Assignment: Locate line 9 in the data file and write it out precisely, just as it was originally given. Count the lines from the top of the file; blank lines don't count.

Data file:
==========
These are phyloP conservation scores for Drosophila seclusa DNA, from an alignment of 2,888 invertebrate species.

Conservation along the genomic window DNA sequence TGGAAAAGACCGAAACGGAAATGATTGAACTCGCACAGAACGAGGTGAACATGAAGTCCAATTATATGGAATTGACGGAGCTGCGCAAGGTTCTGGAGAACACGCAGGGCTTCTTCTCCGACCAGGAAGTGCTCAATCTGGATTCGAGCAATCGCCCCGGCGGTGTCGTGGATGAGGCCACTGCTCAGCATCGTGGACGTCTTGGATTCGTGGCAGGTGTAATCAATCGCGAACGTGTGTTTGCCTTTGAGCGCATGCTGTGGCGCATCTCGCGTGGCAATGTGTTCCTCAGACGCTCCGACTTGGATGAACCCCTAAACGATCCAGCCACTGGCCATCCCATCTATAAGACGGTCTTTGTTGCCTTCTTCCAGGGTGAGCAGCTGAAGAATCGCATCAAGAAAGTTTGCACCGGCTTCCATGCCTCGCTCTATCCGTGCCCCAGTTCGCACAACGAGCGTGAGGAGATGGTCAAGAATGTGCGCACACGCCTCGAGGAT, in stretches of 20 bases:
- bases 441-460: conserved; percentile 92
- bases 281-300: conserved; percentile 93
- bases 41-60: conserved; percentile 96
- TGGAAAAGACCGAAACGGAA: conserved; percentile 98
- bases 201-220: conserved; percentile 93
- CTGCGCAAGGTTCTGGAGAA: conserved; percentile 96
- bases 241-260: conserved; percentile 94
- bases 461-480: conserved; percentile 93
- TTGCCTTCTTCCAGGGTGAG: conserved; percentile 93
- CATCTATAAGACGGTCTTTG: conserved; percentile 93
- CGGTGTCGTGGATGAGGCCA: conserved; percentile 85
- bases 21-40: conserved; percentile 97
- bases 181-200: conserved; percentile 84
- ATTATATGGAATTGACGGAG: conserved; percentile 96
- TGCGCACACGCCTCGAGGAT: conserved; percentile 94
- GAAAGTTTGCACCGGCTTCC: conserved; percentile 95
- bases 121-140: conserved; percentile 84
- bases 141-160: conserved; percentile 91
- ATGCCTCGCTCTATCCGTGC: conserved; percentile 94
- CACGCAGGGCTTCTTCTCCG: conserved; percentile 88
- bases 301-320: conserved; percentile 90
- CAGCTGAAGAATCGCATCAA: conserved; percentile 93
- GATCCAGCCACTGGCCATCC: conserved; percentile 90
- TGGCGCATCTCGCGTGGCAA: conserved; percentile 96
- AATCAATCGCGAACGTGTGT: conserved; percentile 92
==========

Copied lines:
- bases 241-260: conserved; percentile 94